Slow steaming them sunny side up in a pan with a lid is probably the easiest way to achieve jammy yolked perfection. 

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Soft boiled eggs yolks are no different that an over easy egg or sunny side up.
Now y’all got me wanting to cook some up and put them on some chaffles.

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37 minutes ago, Steven2023 said:

Back in the day I used to smother my scrambled eggs and cheese concoction with salsa.  😋

I absolutely love salsa, and while I have been mostly a faithful carnivore for the last 10 months or so, I wouldn't object to using it like a seasoning or garnish with some eggs again. 

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  • 2 months later...

So many subtle and distinct differences make a difference with eggs. I have seen contradicting ideas as to what leads to what. The cookware makes a difference as well. With stainless steel you have to let the food sit in the pan cooking and avoid stirring and flipping it as much as with other cookware or eggs will stick then burn and toughen.

Personally I like scrambled eggs which are tender and moist as opposed to tougher and dry. I have seen contradicting points of view as to what leads to what. I switched from non-stick to stainless steel cookware and that takes its own special care or things will stick. Regardless of what you think about achieving a result with the food you have to consider the cookware. With stainless steel you have to let the food sit in the pan cooking more than otherwise. You cannot stir and flip as much. Eggs in particular will either stick and burn or they will smoothly glide on the surface. If I am in a hurry I stop cooking sooner and let the heat finish things off.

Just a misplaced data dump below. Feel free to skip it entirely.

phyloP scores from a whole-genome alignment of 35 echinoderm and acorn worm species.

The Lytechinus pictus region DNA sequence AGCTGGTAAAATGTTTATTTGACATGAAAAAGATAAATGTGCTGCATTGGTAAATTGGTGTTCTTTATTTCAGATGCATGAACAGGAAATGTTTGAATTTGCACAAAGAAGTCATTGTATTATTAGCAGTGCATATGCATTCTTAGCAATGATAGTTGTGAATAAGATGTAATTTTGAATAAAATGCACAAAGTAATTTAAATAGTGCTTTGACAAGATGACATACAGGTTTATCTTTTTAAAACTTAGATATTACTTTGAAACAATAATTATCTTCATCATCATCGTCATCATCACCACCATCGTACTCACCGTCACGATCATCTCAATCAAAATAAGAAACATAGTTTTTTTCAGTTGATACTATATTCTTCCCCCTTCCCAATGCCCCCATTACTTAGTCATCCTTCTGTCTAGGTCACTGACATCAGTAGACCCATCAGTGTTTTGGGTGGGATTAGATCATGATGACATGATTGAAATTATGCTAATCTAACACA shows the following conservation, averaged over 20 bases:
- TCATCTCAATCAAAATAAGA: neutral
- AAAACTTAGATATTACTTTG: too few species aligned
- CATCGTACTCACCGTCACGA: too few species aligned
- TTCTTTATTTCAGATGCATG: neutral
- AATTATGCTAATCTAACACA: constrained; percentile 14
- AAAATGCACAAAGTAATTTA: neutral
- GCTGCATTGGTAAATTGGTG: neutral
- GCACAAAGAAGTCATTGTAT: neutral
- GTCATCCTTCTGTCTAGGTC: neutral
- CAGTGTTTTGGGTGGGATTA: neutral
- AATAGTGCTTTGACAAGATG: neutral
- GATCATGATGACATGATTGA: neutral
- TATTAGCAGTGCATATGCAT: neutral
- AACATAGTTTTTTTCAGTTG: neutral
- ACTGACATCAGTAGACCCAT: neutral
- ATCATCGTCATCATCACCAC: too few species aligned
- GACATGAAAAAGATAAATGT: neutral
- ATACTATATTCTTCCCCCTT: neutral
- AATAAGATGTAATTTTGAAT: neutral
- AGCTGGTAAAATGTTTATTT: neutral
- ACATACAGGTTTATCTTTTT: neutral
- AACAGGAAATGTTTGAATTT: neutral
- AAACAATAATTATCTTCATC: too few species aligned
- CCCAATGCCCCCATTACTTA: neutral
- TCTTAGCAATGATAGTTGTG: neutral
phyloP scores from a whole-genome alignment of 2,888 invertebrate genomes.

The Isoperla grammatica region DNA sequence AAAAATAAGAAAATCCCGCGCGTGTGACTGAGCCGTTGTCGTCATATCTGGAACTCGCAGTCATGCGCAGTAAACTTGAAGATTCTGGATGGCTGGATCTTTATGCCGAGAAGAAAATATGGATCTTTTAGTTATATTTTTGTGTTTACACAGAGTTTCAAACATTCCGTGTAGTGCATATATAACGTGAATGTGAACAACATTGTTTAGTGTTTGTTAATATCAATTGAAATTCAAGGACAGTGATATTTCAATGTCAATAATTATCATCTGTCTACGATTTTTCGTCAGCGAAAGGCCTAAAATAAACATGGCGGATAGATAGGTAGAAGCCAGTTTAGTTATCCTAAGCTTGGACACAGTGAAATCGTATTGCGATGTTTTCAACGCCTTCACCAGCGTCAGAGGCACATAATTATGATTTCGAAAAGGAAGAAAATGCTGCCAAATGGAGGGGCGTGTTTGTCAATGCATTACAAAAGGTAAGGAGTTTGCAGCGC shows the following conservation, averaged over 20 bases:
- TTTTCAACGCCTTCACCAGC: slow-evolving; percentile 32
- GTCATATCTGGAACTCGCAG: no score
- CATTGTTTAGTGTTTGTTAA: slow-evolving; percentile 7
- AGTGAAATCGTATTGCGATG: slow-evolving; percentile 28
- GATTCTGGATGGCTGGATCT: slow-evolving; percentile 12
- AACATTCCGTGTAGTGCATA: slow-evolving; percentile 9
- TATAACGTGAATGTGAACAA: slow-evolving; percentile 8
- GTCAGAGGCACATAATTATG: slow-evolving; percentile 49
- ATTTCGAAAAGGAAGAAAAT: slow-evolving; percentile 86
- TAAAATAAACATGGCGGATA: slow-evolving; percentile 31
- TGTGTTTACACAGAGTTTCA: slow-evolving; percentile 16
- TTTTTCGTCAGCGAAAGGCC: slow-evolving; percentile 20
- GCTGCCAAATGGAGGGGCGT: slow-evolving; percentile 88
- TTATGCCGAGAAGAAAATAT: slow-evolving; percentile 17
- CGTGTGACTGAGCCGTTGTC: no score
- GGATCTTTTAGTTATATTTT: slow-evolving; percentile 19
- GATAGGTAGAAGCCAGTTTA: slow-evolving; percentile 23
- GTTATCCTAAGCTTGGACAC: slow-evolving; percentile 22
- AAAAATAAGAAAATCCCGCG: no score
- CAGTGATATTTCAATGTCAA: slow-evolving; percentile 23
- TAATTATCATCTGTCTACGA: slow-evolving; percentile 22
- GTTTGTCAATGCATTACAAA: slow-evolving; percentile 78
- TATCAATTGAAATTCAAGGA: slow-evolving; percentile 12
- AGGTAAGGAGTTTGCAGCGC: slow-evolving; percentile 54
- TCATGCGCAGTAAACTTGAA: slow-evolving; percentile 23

As for hard boiled eggs peeling easily, I find that cold eggs placed into hot water tends to increase chances of cracking the shell during the cooking stage. I use stainless steel cookware and salt will pit the pan surface if it does not have a chance to dissolve. I don't risk it. I have found that the safest approach is to place cold eggs in cold water and bring the temperature to a boil. Then leave the eggs boiling for a certain amount of time to harden the outer most surface of the egg then after that stage you take them off the heat and let the temperature of the contents do the final cooking. Once that stage is finished you cool them as fast as possible displacing hot with cold water and even ice (optional). The key to easy peeling is cooking the exterior surface enough then cooling the shell quickly. I am also aiming for an ideal interior so I am also aiming to stop the cooking stage and to avoid overcooking eggs and producing that greenish film around the yolk.

 

Too slow to edit but I mentioned salt pitting stainless steel, I omitted that they say adding salt to the water when boiling eggs helps prevent shell cracking. I ruined a pan using salt when I switched to stainless steel learning the hard way. You may get away with it if you are careful making certain the salt dissolves and no granules rest against the surface. I prefer to avoid salting anything when food is in a stainless steel cookware. 

Edited by Bob